Protein-coding region

Inverted repeat («50-bp)

Protein-coding region

Target-site direct repeat (5-11-bp)

▲ FIGURE 10-9 General structure of bacterial IS elements.

The relatively large central region of an IS element, which encodes one or two enzymes required for transposition, is flanked by an inverted repeat at each end. The sequences of the inverted repeats are nearly identical, but they are oriented in opposite directions. The sequence is characteristic of a particular IS element. The 5' and 3' short direct (as opposed to inverted) repeats are not transposed with the insertion element; rather, they are insertion-site sequences that become duplicated, with one copy at each end, during insertion of a mobile element. The length of the direct repeats is constant for a given IS element, but their sequence depends on the site of insertion and therefore varies with each transposition of the IS element. Arrows indicate sequence orientation. The regions in this diagram are not to scale; the coding region makes up most of the length of an IS element.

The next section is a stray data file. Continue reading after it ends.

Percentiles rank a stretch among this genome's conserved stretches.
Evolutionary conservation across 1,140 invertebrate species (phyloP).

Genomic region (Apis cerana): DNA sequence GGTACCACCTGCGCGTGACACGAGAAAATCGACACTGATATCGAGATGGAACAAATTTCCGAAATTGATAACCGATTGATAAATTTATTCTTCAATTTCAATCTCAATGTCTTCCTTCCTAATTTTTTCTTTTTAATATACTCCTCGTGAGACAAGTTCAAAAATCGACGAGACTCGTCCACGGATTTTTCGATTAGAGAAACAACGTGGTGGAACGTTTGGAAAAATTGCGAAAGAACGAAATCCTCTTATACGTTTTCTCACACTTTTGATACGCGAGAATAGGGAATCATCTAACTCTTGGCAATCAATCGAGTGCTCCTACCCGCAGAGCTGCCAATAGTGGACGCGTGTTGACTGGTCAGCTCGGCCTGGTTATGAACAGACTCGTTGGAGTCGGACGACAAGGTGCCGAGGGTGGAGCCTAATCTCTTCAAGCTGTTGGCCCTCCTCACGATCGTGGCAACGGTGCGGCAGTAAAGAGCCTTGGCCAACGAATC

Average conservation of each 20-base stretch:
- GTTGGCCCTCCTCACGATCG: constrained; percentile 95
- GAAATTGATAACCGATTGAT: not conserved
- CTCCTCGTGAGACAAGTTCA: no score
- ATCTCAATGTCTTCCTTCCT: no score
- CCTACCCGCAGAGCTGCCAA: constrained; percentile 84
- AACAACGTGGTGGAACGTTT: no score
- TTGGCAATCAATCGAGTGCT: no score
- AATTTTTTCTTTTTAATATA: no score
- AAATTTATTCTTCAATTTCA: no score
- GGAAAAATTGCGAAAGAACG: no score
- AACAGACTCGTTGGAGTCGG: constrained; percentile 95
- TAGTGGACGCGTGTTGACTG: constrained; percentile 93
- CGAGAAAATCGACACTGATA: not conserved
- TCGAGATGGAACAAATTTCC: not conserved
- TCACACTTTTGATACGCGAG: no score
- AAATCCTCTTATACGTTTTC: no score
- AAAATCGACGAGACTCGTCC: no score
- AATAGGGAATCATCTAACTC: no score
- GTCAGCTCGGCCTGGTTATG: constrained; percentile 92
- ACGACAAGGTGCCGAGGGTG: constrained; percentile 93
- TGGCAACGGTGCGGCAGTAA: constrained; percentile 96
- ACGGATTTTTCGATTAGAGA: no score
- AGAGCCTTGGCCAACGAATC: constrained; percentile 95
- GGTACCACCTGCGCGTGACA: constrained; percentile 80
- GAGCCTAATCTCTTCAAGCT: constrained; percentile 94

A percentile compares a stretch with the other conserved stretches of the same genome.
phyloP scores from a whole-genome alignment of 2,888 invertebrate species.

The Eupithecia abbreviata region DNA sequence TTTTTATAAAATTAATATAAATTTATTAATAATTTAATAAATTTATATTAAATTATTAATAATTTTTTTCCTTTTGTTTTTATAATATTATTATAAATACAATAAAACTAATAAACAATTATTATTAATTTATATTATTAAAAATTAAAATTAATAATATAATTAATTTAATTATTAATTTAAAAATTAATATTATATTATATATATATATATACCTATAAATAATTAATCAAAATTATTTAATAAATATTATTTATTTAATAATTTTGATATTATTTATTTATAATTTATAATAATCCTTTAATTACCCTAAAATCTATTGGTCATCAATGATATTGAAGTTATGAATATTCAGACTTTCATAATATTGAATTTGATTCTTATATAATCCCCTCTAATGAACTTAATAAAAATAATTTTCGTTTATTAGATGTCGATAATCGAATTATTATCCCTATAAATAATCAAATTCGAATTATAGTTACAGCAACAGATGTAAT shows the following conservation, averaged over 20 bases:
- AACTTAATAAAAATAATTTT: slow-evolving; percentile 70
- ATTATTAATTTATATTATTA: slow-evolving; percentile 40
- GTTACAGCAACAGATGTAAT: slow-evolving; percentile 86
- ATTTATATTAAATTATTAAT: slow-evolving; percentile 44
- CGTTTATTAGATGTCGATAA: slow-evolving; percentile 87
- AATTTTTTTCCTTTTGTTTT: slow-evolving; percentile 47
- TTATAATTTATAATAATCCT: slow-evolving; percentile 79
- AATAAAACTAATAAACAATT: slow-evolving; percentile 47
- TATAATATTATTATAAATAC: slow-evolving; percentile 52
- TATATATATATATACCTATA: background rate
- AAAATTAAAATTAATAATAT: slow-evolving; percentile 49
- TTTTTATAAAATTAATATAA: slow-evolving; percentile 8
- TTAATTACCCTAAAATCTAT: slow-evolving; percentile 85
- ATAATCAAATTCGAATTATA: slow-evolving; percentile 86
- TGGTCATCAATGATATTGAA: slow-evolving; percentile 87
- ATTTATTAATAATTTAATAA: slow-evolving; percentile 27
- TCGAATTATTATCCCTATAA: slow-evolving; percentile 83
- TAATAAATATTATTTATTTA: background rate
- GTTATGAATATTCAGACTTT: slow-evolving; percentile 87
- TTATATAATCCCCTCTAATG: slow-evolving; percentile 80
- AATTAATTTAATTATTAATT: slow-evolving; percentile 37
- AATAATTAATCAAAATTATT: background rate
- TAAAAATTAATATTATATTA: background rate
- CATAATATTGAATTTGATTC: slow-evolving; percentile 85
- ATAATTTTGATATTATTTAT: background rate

Donor DNA

Target DNA

9-bp target site

Transposase makes blunt-ended cuts in donor DNA and staggered cuts in target DNA

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